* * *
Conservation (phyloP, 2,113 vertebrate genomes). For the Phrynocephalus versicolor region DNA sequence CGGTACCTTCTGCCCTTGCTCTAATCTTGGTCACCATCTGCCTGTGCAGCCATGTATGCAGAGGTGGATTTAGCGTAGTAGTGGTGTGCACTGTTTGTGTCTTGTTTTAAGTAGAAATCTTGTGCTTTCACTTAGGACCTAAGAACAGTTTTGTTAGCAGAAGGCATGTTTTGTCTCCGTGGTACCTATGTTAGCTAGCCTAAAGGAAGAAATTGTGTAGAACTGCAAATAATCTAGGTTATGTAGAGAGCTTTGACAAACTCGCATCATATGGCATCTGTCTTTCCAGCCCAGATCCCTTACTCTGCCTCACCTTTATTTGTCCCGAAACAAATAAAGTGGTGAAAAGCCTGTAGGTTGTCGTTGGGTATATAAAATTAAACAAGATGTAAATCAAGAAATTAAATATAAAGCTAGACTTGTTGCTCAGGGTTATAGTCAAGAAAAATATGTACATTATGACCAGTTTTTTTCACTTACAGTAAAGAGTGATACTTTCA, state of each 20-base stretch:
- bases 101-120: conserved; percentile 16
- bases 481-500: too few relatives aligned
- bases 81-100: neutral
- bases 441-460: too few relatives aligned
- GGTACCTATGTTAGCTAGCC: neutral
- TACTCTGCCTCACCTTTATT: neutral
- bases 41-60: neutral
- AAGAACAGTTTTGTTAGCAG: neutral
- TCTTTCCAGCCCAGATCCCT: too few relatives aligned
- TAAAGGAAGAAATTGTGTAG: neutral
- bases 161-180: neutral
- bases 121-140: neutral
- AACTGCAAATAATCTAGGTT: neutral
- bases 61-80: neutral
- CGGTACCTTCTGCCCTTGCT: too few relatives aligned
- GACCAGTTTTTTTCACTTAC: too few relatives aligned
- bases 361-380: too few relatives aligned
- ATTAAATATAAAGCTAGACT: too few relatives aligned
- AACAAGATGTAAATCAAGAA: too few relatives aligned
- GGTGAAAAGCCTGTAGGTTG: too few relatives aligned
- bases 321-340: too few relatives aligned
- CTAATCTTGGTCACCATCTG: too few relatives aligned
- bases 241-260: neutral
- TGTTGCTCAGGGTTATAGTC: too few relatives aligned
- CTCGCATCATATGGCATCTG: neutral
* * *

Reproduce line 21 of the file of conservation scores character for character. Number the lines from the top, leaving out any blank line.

- GGTGAAAAGCCTGTAGGTTG: too few relatives aligned